Housing shortages, affordability crises and nimbyism are growing problems in many countries, but it is remarkable how much worse things have gotten in the English-speaking world.
Forty years ago, the UK, US, Canada, Australia, New Zealand and Ireland had about 400 households per 1,000 people, on par with developed countries in Europe continental. Since then, the two groups have diverged, with the Anglosphere remaining flat while Western Europe has come off at 560 to 1,000.
Unsurprisingly, the same trend is reflected in property prices, which have risen further and faster in most English-speaking countries since the global financial crisis than elsewhere.
There seems to be a deep aversion to urban density in English-speaking culture that sets these countries apart from others. Three distinct factors are at work here.
The first is a shared culture that values the privacy of one’s own home – most easily achieved in low-rise single-family homes. The phrase “an Englishman’s home is his castle” dates back centuries. Out of this came the American dream of individual property surrounded by a white picket fence, while Australians and New Zealanders yearned for a “quarter acre”.
A new YouGov survey confirms it: when asked if they would like to live in an apartment in a 3 or 4 storey building – imagine the elegant streets of Paris, Barcelona or Rome – Britons and Americans say ‘no’ by around 40% 100 and 30% respectively, while continental Europeans are strongly in favor of it.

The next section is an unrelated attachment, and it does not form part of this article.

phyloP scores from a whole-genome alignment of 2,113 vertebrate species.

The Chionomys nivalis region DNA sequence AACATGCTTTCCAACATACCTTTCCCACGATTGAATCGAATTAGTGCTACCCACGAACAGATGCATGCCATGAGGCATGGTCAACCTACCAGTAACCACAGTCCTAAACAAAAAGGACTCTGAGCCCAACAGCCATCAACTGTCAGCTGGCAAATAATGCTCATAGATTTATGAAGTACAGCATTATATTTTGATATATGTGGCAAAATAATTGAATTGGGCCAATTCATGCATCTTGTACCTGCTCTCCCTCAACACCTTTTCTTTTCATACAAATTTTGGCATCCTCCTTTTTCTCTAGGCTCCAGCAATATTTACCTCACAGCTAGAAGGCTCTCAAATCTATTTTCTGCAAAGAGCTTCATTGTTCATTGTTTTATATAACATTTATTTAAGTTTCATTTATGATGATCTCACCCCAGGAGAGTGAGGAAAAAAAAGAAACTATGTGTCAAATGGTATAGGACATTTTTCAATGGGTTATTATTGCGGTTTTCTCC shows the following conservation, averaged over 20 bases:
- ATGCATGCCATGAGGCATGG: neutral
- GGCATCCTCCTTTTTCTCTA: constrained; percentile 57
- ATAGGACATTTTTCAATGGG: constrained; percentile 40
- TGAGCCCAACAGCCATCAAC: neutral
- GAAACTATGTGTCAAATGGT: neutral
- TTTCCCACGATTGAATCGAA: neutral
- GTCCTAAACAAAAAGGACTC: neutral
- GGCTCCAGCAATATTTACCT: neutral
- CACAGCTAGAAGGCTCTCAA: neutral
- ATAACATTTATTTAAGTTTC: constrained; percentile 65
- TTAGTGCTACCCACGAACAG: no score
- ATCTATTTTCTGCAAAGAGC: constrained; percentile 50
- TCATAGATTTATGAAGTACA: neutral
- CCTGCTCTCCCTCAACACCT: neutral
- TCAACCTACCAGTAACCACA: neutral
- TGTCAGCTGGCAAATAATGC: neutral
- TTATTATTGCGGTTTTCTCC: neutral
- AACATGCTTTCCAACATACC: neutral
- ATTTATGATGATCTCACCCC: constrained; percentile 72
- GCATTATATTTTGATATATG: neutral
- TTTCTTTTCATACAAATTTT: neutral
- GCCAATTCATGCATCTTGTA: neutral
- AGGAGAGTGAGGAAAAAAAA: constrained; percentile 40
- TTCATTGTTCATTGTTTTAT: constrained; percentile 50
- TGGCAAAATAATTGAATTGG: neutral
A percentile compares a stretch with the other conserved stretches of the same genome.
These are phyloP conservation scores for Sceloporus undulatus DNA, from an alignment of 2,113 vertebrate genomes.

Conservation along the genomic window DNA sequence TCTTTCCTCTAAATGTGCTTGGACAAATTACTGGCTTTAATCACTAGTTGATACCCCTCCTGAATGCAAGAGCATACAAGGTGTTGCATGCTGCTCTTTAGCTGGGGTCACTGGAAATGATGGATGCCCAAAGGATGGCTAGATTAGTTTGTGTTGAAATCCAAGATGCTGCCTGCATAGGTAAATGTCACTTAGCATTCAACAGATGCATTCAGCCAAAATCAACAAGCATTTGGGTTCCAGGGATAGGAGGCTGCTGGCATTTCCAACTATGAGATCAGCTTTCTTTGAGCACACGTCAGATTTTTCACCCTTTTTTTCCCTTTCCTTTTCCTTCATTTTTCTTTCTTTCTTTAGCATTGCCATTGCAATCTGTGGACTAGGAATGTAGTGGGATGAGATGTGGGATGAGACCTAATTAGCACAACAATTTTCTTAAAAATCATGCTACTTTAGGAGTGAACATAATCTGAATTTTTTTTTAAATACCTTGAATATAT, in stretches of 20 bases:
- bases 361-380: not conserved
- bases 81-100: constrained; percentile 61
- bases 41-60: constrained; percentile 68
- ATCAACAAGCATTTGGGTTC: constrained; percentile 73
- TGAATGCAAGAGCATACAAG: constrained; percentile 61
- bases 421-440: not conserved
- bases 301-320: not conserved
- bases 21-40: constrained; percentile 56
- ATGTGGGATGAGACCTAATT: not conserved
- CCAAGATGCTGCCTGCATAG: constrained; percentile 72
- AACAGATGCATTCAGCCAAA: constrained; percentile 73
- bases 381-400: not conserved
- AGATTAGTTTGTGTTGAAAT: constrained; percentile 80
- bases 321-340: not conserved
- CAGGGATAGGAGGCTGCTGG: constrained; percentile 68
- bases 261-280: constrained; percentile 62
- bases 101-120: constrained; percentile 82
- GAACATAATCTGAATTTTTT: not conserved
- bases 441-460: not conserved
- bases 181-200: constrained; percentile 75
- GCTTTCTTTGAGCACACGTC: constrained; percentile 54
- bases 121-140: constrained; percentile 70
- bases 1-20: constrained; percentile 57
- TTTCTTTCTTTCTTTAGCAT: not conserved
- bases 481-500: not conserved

The cumulative impact of centuries of such preferences is enormous. Across the OECD, 40% of people live in apartments, and the EU average is 42%. But this figure drops to 9% in Ireland, 14% in Australia, 15% in New Zealand and 20% in Great Britain.
And it’s not just living in these apartments that Brits don’t like. Nearly half of them declare that they would be opposed to new buildings of 3 or 4 floors in their district, whereas in each European country questioned, a plurality would be in favour.
This brings us to the second common problem: planning systems. It doesn’t matter that the UK has a discretionary approach while the others use zoning – the planning regimes in the six English-speaking countries are united to facilitate objections to individual applications, rather than proactive public engagement at the planning stage. policy development. This preserves the low density status quo.
Finally, we have what I call the Nature Paradox: English-speaking planning frameworks place enormous weight on environmental conservation, but the preference for low-density development fuels car-dependent sprawl and further gnaws away at this dear green and pleasant earth.
Ultimately, whether the goal is to tackle the housing crisis, protect the environment, or boost productivity, the answer to so much woe in the English-speaking world is to unburden ourselves of our anti-apartment exceptionalism.